Watchdog warns against efforts to ‘chill scientific research’

Watchdog warns against efforts to ‘chill scientific research’

A government watchdog says it will work to protect any federal scientists who feel their research is being impeded by the incoming Donald TrumpDonald John Trump Former US ambassador: 'Denmark is not a big fan of Donald Trump and his politics' Senate Democrats push for arms control language in defense policy bill Detroit county sheriff endorses Booker for president MORE administration. 

In a letter to Sen. Richard Blumenthal (D-Conn.), Office of Special Counsel chief Carolyn Lerner said her independent agency would work to enforce laws on that books that “ensure that employees are not chilled from exercising their rights and seeking the remedies available to them,” according to a copy of the letter provided by Blumenthal’s office.

Blumenthal and other Democrats last week asked Lerner to investigate a Trump transition team questionnaire that asked the Energy Department to name employees that are involved in President Obama’s climate change work. 

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The department refused the request, and the transition team said the inquiry “was not authorized or part of our standard protocol. The person who sent it has been properly counseled.”

But the request has angered Democrats and scientists, who say it could indicate the Trump administration will take aim at federal employees for work they do on climate change. Trump does not believe the science behind climate change and has said he will undo Obama’s actions to combat it when he takes office.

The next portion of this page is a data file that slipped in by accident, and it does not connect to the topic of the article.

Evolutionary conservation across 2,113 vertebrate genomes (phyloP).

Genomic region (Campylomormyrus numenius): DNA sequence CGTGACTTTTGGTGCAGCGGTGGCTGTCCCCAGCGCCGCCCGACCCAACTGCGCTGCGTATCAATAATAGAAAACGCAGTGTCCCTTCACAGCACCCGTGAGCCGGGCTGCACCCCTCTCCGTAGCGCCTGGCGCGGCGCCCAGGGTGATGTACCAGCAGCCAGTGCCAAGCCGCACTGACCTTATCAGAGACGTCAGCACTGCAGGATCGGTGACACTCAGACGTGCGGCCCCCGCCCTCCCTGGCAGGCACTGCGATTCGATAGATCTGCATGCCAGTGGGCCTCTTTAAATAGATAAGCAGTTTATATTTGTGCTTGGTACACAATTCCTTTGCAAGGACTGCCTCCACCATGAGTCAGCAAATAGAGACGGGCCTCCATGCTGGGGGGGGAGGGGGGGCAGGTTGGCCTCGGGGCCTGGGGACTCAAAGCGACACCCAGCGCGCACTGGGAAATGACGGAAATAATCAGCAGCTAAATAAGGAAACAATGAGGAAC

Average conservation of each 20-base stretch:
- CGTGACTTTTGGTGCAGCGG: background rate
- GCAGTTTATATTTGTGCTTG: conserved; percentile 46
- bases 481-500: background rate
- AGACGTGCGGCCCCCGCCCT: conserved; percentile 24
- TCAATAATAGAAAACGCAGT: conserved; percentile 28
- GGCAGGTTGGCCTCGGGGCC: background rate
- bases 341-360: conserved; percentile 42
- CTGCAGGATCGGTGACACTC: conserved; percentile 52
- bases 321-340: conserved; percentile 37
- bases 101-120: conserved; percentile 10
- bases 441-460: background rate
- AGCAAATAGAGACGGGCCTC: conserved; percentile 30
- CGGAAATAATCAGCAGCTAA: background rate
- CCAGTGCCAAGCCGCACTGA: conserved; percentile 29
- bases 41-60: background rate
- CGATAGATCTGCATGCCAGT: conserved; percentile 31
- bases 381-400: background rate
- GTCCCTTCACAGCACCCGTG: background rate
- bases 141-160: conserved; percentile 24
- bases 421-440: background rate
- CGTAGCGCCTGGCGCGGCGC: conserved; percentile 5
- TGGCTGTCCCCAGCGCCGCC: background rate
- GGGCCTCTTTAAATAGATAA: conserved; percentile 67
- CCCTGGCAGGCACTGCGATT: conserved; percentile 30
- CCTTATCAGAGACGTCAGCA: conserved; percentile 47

“We are alarmed by the requests in the Energy Department questionnaire because they strongly appear to be motivated by partisan political purposes, which are forbidden by [the law] and are therefore impermissible actions by transition officials,” the Democrats wrote in their letter to Lerner last week. 

In her response, first reported by The Washington Post, Lerner noted the Trump team’s response to the letter. 

But she also outlined legal provisions that shield federal scientists, like the Whistleblower Protection Enhancement Act, which protests employees' right to “blow the whistle on any effort to 'distort, misrepresent, suppress’ or otherwise censor any government ‘research, analysis, or technical information.’”

She said her office “will contact the incoming heads of all agencies and offer training on the whistleblower law, the Hatch Act and the other laws enforced by the OSC.” 

“If any Department employee believes they have been subjected to an adverse action in violation of merit system principles, they may file a complaint with the Office of Special Counsel (OSC), and we will investigate their claim,” she wrote to Blumenthal.